Major Streets Study – FoNTRA responds

Toronto City Hall
100 Queen Street West
Toronto, ON M5H 2N2
Attention: Nancy Martins

RE: PH12.3 Expanding Housing Options in Neighbourhoods: Major Streets Study – Final Report

Dear Chair Pasternak and Members of Planning and Housing Committee,

FoNTRA hereby submits the following comments in regard to the Major Streets Study and the draft OPA 727 and amendments to 569-2013.

FoNTRA supports the general intent of the Major Streets initiative as being a logical framework to pursue opportunities for increased density in Neighbourhoods. However the proposal is presented as “one size fits all”, and no effort has been made to determine if the framework works in the varied street and settlement configurations, and transportation infrastructure, and cultural landscapes across the City. The methodology is not like that of an area planning study. It is simply an overlay of a standard set of permissions on the Official Plan Map 3 that shows road width.

In addition the resulting zoning bylaws will be subject to application for approval of “minor” variances from the Committee of Adjustment, and upon refusal will be allowed to appeal to the Toronto Local Appeal Board (TLAB) whereas residents opposed to the application have no right of appeal further to the Provincial Bill 23.

As such numerous questions arise, such as:

1. What properties are affected?

a. What is a Major Street?

  • Map 3 Major Streets – based on road width; has not been updated from maps prepared by pre-amalgamation municipalities.
  • Road width is too limited a consideration. Other considerations are the amount of traffic, transit availability and use, and bike lanes.
  • The opportunities map included in last Fall’s consultations show sites that are schools, and heritage buildings, that should not be considered[1]
  • Using only lot width, a number of streets are included that are of widely variable traffic conditions[2]

Recommendation: That a revised map be developed that shows where Major Street intensification is proposed.

b. Are area specific existing policy and regulations affected?

  • An example is the comprehensive Townhouse Guidelines for a large section of Bayview, developed in consultation with local residents. 

Recommendation – Clarify whether such area policy and guidelines remain or are they superseded?

c. How will the public know which properties are affected?

  • Looking at OP Map 3 and at the yellow Neighbourhoods areas shown on OP Map X is not helpful.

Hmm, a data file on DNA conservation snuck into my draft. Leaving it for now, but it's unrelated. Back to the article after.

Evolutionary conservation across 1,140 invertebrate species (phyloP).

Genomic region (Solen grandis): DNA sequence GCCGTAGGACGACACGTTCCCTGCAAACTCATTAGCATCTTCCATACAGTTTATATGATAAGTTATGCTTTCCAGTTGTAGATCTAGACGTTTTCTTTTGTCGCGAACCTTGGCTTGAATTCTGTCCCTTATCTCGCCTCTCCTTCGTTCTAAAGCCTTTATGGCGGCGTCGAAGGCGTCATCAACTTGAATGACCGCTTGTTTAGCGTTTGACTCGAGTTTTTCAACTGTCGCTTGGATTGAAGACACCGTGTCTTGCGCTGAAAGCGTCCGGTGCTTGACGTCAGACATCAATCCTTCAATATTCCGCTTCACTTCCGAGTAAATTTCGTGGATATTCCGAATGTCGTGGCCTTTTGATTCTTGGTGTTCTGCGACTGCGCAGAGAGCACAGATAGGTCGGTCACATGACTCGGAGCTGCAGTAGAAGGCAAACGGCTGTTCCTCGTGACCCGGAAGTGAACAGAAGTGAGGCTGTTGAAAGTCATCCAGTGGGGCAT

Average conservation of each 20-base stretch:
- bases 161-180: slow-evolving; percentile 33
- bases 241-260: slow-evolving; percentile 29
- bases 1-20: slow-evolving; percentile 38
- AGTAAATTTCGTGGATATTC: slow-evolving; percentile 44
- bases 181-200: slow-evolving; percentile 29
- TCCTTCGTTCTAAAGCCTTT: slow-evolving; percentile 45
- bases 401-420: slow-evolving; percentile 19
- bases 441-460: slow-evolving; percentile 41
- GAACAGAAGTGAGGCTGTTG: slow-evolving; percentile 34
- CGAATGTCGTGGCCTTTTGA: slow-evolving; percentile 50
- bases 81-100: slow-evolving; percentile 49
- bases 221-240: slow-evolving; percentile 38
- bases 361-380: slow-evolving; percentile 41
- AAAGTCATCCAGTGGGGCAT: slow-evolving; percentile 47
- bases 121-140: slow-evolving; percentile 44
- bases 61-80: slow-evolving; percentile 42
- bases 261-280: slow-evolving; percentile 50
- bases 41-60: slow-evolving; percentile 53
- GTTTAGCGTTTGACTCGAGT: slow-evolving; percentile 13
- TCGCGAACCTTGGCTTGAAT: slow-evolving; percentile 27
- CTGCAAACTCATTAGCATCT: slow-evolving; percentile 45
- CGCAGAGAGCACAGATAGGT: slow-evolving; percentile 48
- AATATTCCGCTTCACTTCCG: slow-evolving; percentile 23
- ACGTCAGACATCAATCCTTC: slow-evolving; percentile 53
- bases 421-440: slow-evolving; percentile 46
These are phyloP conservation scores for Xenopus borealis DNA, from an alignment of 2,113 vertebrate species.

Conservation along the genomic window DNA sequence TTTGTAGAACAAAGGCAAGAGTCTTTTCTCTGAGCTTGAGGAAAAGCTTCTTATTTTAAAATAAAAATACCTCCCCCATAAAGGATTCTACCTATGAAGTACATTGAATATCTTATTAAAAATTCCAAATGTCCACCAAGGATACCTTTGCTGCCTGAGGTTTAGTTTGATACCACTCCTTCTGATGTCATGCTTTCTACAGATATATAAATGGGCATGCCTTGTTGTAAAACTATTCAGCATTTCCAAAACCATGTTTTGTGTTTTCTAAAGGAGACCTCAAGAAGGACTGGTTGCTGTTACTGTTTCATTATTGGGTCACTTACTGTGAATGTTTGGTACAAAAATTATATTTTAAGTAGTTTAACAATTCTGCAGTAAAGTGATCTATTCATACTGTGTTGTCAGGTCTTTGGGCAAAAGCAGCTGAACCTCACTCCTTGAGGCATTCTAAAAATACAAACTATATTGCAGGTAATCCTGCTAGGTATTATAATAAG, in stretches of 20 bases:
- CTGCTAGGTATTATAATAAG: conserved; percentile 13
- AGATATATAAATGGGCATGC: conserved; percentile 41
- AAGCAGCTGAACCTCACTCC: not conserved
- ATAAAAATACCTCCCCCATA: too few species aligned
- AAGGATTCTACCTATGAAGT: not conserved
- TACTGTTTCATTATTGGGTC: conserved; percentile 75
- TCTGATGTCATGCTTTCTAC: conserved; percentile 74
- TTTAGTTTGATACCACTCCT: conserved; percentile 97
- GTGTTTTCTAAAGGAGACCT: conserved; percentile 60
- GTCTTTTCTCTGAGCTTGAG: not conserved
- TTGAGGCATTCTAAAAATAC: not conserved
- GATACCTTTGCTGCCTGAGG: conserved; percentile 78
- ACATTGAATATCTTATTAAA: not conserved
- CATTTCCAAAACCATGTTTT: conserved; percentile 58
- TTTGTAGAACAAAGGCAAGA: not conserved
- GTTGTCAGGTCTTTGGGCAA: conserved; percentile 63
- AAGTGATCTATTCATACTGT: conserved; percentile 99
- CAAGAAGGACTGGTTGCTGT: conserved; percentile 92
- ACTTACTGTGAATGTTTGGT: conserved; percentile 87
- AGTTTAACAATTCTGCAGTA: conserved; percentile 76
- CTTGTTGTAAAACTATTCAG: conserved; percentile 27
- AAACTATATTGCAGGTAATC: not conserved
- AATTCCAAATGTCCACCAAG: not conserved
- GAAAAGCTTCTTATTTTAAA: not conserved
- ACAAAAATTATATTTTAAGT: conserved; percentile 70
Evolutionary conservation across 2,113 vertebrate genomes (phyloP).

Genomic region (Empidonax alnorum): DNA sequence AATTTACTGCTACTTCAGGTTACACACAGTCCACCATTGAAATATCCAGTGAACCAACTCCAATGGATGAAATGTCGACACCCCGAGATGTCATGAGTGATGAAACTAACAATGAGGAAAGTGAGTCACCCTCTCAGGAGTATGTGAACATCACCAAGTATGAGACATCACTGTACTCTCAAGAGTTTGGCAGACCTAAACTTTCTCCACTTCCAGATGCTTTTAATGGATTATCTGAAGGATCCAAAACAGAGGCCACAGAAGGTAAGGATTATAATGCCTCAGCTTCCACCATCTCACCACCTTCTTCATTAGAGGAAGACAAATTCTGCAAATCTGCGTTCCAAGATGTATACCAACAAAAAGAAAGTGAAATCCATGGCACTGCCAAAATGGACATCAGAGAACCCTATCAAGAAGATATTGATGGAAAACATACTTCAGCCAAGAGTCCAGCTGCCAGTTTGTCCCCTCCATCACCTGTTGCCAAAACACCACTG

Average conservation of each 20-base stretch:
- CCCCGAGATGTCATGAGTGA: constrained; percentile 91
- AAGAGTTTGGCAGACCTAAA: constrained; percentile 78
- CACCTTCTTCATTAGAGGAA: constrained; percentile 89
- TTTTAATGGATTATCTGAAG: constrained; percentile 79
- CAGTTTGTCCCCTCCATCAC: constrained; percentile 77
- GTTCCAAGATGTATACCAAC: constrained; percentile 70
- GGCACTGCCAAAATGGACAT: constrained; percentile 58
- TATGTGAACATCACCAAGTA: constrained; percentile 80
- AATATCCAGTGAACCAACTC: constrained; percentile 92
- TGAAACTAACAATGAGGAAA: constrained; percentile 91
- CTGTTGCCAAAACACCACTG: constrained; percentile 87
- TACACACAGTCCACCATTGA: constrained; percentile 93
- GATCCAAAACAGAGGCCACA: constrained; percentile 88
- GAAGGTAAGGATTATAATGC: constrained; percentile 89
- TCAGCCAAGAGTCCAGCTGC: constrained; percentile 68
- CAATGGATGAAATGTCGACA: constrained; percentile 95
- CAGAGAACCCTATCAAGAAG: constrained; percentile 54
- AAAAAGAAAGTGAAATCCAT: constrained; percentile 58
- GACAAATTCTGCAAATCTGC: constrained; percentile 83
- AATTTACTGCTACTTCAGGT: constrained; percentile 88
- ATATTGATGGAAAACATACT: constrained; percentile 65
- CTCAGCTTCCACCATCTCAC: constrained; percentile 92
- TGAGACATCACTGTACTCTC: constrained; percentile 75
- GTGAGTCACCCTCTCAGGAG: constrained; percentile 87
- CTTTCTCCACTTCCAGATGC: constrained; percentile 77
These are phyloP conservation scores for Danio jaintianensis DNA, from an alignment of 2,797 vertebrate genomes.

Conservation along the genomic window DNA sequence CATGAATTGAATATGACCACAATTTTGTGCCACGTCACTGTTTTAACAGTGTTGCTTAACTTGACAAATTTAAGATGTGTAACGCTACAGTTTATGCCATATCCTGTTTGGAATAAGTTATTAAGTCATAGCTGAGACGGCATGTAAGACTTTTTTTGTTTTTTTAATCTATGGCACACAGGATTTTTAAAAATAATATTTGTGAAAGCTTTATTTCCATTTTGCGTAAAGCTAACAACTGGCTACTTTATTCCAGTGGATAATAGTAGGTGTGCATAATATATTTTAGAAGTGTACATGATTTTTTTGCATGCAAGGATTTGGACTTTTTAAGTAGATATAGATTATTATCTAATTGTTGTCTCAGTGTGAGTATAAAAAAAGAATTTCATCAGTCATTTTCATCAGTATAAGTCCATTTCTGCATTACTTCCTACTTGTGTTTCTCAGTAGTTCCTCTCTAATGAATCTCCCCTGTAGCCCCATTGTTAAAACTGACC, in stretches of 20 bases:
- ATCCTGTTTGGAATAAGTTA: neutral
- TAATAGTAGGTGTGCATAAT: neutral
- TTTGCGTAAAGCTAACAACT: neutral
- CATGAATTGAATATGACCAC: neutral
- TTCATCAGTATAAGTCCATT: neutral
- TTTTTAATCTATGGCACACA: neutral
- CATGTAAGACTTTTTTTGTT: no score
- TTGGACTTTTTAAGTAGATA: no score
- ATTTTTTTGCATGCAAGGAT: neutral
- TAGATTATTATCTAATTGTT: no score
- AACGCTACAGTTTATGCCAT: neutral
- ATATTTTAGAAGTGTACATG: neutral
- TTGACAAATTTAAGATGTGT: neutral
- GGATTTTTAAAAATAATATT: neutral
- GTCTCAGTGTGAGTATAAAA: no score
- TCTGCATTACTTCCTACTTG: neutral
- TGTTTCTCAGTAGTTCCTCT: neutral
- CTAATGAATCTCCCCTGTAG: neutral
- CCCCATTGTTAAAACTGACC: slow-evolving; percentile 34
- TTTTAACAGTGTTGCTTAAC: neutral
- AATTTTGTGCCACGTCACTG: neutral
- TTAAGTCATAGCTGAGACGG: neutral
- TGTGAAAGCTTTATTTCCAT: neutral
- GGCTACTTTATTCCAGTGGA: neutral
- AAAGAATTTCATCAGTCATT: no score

Recommendation – A new series of maps should be provided to show the proposed affected sites.

d. How will 6 storey buildings fit in Neighbourhoods?

  • Permitting 6 storey buildings in Neighbourhoods is contrary to existing Neighbourhoods policy. Many residents have concerns about permitting 6 storey buildings, while 4 are permitted generally in neighbourhoods. The recommendations include new specific regulations for these buildings.

Recommendation – Provide illustrations as to how the regulations for 6 storey buildings will operate in determining where such a building would be permitted and how it would relate to its neighbours. 

2. How will the many proposed Official Plan and Zoning Bylaw changes affect local sites?

The report includes a wide range of proposed requirements, essentially the same as the Fall 2023 report but with some additions – such as processes for tree protection, special setback requirements for primary windows, soft landscaping, a requirement that buildings face the major street etc.  But there is no information about how the proposals will fit on an actual lot  

  • The same abstract illustrations used in the Fall 2023 report are used in the Final Report to show some of the proposals. Updated illustrations on various different types of lots are needed.

Recommendation – Provide real site examples for different neighbourhoods.

  • Parking is not required to be provided but on what basis? There will be some level of need and if not provided an impact will impact on adjacent residents. . 

Recommendation – Consider street permit parking and complete street improvements

3. What approval process is needed?

a. This not a “normal” planning initiative that has clearly defined application – it is not clear which are Major Streets, where the proposals are actually located, and which neighbourhoods across the City are affected!

Recommendation – that maps of the affected lands be developed to show the affected properties at an appropriate scale.  

Overall Recommendation –

  • That PHC recommend that City Council direct staff to report to each of the Community Councils on the feasibility of the Major Streets proposal with respect to the specific major streets in the Community Council Area.

Yours truly,

Geoff Kettel
Co-Chair, FoNTRA

Cathie Macdonald
Co-Chair, FoNTRA

[1] See Attachment below – FoNTRA Major Streets – 7 Case Studies of Map Locations 

[2] For example, a section of Avenue Road south of Oxton which has minimal traffic compared to Avenue Road to the north is part of a “major street” that continues east on Oxton and south on Oriole Parkway back to Avenue Road.